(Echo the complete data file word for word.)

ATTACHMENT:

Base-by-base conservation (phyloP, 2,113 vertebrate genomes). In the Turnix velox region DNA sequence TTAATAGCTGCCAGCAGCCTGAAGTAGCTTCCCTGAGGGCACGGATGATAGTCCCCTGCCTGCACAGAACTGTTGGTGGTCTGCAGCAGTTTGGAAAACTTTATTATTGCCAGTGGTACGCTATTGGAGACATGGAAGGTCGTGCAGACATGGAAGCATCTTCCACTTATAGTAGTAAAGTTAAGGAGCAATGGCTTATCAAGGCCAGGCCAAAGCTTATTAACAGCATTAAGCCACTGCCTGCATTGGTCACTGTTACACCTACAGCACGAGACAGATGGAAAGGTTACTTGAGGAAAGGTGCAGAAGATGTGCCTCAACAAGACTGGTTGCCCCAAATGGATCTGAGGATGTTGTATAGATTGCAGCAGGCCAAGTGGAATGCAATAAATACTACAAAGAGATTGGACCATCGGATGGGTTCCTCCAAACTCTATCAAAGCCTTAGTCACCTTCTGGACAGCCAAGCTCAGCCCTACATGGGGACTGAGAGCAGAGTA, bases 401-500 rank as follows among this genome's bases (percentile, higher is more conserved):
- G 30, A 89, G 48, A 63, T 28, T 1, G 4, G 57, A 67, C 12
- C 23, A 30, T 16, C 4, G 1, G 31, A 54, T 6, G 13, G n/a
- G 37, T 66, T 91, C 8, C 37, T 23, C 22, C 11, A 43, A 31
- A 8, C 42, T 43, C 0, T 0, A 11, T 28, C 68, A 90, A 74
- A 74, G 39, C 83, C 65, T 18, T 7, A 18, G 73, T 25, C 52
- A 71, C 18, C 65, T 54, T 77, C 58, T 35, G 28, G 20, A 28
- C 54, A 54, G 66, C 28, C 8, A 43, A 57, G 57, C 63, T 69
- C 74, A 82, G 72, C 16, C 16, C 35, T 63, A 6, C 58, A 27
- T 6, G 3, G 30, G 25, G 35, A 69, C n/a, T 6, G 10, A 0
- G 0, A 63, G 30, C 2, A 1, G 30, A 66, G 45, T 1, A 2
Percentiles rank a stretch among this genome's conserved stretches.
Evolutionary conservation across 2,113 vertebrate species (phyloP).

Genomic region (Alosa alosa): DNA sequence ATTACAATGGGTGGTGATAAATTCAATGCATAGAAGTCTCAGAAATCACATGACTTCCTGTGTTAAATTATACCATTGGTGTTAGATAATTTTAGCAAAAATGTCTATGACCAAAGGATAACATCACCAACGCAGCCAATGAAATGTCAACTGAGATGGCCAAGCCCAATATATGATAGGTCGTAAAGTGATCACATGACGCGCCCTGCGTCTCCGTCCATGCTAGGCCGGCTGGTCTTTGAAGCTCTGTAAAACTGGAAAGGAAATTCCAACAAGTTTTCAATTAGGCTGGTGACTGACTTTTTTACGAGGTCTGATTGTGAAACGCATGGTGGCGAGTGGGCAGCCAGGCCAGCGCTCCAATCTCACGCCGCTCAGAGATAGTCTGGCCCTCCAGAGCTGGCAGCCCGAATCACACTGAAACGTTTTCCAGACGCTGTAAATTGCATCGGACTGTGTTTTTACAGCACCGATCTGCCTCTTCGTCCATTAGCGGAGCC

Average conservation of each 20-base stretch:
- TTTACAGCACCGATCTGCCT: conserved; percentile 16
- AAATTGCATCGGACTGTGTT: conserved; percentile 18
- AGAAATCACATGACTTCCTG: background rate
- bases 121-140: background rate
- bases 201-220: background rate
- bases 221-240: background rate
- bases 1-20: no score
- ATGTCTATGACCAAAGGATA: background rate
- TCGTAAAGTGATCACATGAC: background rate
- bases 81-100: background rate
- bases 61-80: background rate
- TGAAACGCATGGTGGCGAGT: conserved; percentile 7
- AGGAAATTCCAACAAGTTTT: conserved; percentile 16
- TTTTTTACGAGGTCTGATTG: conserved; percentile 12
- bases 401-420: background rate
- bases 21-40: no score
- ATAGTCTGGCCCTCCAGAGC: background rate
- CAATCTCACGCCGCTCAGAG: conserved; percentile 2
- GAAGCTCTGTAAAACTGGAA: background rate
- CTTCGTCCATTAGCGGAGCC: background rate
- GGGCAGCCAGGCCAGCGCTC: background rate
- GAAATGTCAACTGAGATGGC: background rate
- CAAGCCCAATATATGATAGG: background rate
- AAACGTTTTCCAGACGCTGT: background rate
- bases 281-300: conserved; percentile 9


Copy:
Base-by-base conservation (phyloP, 2,113 vertebrate genomes). In the Turnix velox region DNA sequence TTAATAGCTGCCAGCAGCCTGAAGTAGCTTCCCTGAGGGCACGGATGATAGTCCCCTGCCTGCACAGAACTGTTGGTGGTCTGCAGCAGTTTGGAAAACTTTATTATTGCCAGTGGTACGCTATTGGAGACATGGAAGGTCGTGCAGACATGGAAGCATCTTCCACTTATAGTAGTAAAGTTAAGGAGCAATGGCTTATCAAGGCCAGGCCAAAGCTTATTAACAGCATTAAGCCACTGCCTGCATTGGTCACTGTTACACCTACAGCACGAGACAGATGGAAAGGTTACTTGAGGAAAGGTGCAGAAGATGTGCCTCAACAAGACTGGTTGCCCCAAATGGATCTGAGGATGTTGTATAGATTGCAGCAGGCCAAGTGGAATGCAATAAATACTACAAAGAGATTGGACCATCGGATGGGTTCCTCCAAACTCTATCAAAGCCTTAGTCACCTTCTGGACAGCCAAGCTCAGCCCTACATGGGGACTGAGAGCAGAGTA, bases 401-500 rank as follows among this genome's bases (percentile, higher is more conserved):
- G 30, A 89, G 48, A 63, T 28, T 1, G 4, G 57, A 67, C 12
- C 23, A 30, T 16, C 4, G 1, G 31, A 54, T 6, G 13, G n/a
- G 37, T 66, T 91, C 8, C 37, T 23, C 22, C 11, A 43, A 31
- A 8, C 42, T 43, C 0, T 0, A 11, T 28, C 68, A 90, A 74
- A 74, G 39, C 83, C 65, T 18, T 7, A 18, G 73, T 25, C 52
- A 71, C 18, C 65, T 54, T 77, C 58, T 35, G 28, G 20, A 28
- C 54, A 54, G 66, C 28, C 8, A 43, A 57, G 57, C 63, T 69
- C 74, A 82, G 72, C 16, C 16, C 35, T 63, A 6, C 58, A 27
- T 6, G 3, G 30, G 25, G 35, A 69, C n/a, T 6, G 10, A 0
- G 0, A 63, G 30, C 2, A 1, G 30, A 66, G 45, T 1, A 2
Percentiles rank a stretch among this genome's conserved stretches.
Evolutionary conservation across 2,113 vertebrate species (phyloP).

Genomic region (Alosa alosa): DNA sequence ATTACAATGGGTGGTGATAAATTCAATGCATAGAAGTCTCAGAAATCACATGACTTCCTGTGTTAAATTATACCATTGGTGTTAGATAATTTTAGCAAAAATGTCTATGACCAAAGGATAACATCACCAACGCAGCCAATGAAATGTCAACTGAGATGGCCAAGCCCAATATATGATAGGTCGTAAAGTGATCACATGACGCGCCCTGCGTCTCCGTCCATGCTAGGCCGGCTGGTCTTTGAAGCTCTGTAAAACTGGAAAGGAAATTCCAACAAGTTTTCAATTAGGCTGGTGACTGACTTTTTTACGAGGTCTGATTGTGAAACGCATGGTGGCGAGTGGGCAGCCAGGCCAGCGCTCCAATCTCACGCCGCTCAGAGATAGTCTGGCCCTCCAGAGCTGGCAGCCCGAATCACACTGAAACGTTTTCCAGACGCTGTAAATTGCATCGGACTGTGTTTTTACAGCACCGATCTGCCTCTTCGTCCATTAGCGGAGCC

Average conservation of each 20-base stretch:
- TTTACAGCACCGATCTGCCT: conserved; percentile 16
- AAATTGCATCGGACTGTGTT: conserved; percentile 18
- AGAAATCACATGACTTCCTG: background rate
- bases 121-140: background rate
- bases 201-220: background rate
- bases 221-240: background rate
- bases 1-20: no score
- ATGTCTATGACCAAAGGATA: background rate
- TCGTAAAGTGATCACATGAC: background rate
- bases 81-100: background rate
- bases 61-80: background rate
- TGAAACGCATGGTGGCGAGT: conserved; percentile 7
- AGGAAATTCCAACAAGTTTT: conserved; percentile 16
- TTTTTTACGAGGTCTGATTG: conserved; percentile 12
- bases 401-420: background rate
- bases 21-40: no score
- ATAGTCTGGCCCTCCAGAGC: background rate
- CAATCTCACGCCGCTCAGAG: conserved; percentile 2
- GAAGCTCTGTAAAACTGGAA: background rate
- CTTCGTCCATTAGCGGAGCC: background rate
- GGGCAGCCAGGCCAGCGCTC: background rate
- GAAATGTCAACTGAGATGGC: background rate
- CAAGCCCAATATATGATAGG: background rate
- AAACGTTTTCCAGACGCTGT: background rate
- bases 281-300: conserved; percentile 9